Judge denies appeal for CO killer, sets execution date

Judge said DNA evidence would not have changed a jury's 2002 decision to convict him of killing a CO


Nadia Tamez-Robledo
Corpus Christi Caller-Times

BEEVIILLE — Robert Lynn Pruett almost died once. On Wednesday, Pruett and his lawyers found out he wouldn’t escape death twice after a judge said DNA evidence would not have changed a jury’s 2002 decision to convict him of killing a prison guard.

District Judge Bert Richardson, the San Antonio judge who presided over the hearing in the 156th District Court, approved May 21 as Pruett’s execution date. Attorneys for Pruett plan to file an appeal in his case.

Pruett, 34, was found guilty of killing Officer Daniel Nagle in 1999, when Pruett was an inmate at the McConnell Unit in Beeville on another murder charge. Prosecutors argued that Pruett was angry at Nagle for writing a disciplinary report because the inmate attempted to take a sack lunch to the recreation yard.

Richardson granted Pruett a stay of execution in November to allow inconclusive DNA evidence examined at the University of North Texas to be analyzed by a lab in Pennsylvania.

At issue was to whom a partial palm print on the torn-up disciplinary report found near Nagle’s body belonged.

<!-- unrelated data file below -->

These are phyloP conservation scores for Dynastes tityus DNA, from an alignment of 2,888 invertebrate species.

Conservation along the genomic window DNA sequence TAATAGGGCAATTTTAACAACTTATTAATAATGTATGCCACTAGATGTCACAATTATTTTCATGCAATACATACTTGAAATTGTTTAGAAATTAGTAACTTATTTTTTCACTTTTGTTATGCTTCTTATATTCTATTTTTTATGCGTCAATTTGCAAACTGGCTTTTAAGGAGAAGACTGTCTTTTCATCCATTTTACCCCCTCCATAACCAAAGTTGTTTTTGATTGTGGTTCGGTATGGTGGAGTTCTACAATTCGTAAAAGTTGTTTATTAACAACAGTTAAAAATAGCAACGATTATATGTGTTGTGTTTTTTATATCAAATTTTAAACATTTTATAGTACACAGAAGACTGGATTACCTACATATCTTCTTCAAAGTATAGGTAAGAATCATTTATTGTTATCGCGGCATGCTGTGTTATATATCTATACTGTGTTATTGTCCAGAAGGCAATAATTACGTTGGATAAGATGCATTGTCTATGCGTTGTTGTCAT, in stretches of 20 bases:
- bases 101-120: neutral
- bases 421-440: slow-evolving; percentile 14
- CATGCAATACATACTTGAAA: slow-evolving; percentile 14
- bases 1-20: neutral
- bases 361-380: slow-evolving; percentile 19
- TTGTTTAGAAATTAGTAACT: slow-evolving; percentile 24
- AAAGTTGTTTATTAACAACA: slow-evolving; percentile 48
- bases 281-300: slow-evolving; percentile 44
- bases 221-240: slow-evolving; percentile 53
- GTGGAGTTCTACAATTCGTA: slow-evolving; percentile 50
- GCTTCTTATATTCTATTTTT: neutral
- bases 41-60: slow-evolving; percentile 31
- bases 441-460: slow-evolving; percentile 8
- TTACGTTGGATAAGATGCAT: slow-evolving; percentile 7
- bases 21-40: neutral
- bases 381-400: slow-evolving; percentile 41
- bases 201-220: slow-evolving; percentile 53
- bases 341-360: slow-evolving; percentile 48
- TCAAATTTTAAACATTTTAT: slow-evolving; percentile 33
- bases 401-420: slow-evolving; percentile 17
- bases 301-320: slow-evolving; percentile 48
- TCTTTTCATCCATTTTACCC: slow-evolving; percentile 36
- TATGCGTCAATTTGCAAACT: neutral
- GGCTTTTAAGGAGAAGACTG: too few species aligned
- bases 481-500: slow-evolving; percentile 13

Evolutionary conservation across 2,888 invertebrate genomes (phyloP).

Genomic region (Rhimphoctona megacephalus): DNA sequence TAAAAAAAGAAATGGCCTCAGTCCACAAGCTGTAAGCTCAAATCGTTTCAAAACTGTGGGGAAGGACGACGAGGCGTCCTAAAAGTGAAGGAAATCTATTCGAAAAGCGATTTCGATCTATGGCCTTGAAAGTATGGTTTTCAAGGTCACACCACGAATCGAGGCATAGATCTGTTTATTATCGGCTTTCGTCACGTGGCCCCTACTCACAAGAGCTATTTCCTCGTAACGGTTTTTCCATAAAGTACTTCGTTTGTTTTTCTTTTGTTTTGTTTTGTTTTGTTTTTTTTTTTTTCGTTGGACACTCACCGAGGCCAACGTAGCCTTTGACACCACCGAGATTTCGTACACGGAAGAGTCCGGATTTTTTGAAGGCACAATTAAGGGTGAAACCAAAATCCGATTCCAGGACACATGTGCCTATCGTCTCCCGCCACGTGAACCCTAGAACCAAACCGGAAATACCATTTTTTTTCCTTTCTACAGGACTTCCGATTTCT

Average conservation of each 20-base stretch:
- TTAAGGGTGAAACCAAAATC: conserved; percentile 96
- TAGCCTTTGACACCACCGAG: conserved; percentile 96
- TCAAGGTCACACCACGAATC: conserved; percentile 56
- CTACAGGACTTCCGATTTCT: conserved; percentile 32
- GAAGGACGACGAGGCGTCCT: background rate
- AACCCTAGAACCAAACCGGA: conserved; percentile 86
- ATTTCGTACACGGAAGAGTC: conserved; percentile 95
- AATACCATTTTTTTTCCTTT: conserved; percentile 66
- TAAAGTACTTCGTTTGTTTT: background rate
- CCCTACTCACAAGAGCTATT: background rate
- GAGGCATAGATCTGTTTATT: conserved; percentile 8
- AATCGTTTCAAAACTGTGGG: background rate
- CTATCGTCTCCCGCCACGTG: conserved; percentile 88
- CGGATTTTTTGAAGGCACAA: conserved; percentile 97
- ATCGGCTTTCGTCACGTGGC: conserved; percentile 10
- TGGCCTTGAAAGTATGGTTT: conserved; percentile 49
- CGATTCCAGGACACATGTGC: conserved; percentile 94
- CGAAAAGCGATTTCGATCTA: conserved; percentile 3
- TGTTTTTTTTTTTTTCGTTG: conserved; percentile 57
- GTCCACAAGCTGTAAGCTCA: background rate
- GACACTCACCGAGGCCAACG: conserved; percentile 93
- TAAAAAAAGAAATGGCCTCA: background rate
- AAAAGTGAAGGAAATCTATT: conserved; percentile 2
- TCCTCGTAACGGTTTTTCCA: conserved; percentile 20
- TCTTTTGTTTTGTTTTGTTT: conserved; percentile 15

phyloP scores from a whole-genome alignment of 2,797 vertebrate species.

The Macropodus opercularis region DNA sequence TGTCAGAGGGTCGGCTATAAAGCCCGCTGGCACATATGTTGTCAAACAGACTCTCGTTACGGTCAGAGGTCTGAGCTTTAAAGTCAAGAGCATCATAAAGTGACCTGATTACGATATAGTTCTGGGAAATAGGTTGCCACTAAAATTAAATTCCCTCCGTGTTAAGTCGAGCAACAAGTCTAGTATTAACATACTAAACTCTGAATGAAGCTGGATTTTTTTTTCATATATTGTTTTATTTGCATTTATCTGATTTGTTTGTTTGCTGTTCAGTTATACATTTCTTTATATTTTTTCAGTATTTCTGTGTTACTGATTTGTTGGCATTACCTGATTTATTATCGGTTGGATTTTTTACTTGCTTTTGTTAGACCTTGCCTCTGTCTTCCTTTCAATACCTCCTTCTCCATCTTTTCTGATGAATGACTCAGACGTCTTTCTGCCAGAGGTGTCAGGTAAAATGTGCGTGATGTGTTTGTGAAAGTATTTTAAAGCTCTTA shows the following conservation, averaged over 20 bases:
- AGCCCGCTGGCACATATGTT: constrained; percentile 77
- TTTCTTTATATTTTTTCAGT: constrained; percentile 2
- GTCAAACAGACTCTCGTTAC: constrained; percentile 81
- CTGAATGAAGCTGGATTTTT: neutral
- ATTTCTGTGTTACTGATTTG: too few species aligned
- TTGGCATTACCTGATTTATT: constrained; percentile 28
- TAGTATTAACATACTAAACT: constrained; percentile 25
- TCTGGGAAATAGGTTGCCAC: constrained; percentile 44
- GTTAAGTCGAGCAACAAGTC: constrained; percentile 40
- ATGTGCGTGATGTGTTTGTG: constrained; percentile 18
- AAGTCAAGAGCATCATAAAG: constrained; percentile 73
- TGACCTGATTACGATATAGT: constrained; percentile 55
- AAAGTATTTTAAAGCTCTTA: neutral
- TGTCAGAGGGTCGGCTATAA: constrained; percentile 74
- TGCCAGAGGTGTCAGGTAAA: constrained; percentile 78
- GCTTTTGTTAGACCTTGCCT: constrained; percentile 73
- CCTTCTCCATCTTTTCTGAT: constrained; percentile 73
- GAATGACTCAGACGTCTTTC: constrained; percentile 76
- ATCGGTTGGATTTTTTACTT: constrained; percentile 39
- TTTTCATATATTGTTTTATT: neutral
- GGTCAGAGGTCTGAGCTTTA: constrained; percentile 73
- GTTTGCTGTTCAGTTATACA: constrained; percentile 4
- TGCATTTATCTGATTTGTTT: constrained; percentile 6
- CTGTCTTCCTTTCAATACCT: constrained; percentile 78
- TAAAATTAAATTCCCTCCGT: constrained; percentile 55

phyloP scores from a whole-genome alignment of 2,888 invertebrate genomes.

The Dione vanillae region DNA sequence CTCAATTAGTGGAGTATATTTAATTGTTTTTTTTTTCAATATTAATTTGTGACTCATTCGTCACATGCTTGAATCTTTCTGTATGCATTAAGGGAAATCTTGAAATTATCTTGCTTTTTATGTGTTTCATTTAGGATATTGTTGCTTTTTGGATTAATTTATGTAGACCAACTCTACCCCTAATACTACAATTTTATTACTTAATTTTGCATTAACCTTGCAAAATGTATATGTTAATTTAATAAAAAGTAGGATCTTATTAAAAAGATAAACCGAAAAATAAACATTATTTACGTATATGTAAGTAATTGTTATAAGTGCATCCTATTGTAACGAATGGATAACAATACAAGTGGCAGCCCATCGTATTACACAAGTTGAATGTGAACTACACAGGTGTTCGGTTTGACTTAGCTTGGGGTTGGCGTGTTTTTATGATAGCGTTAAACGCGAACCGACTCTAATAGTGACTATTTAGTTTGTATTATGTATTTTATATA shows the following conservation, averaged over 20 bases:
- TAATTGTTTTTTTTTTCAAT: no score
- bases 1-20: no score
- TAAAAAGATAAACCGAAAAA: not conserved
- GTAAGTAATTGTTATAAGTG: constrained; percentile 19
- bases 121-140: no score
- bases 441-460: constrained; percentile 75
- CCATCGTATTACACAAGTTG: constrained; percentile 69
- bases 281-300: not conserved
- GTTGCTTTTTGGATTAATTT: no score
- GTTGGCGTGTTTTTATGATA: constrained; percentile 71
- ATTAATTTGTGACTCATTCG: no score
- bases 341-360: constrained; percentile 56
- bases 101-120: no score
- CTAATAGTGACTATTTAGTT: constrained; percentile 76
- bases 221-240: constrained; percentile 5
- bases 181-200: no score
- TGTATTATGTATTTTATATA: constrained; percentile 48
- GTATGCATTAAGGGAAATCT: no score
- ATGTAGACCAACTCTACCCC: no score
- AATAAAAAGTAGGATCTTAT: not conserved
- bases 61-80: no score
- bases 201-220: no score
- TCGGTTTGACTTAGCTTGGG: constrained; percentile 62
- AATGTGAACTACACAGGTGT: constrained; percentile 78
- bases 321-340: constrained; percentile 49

Special prosecutor Mark Edwards said the print did not turn up any results when it was run through the Department of Public Safety’s database, and there is no palm print record from Nagle to which it can be compared.

Jeff Newberry is one of two attorneys with the Texas Innocence Network at the University of Houston Law Center representing Pruett. Newberry argued while the Pennsylvania lab also said the DNA evidence could not conclusively be linked to either Nagle or Pruett, a characteristic of the DNA was shared by one-third of the prison population.

Newberry also said the jury was not informed that some inmates who testified against Pruett were approved for transfers to their home states. Those two pieces of information, he said, could have persuaded the jury that state prosecutors didn’t make their case against Pruett beyond a reasonable doubt and gave his client the right to a new trial.

Edwards said, given the Pennsylvania report acknowledged it used the same methods as the University of North Texas and also found the results inconclusive, the convicting jury’s decision would not have been affected.

Richardson, who did not preside over the criminal trial, said the same during his ruling. He also cited court records, including the Supreme Court rejection of the case for review, witness testimony against Pruett and reported threats made by Pruett to people around him since conviction, in his decision.

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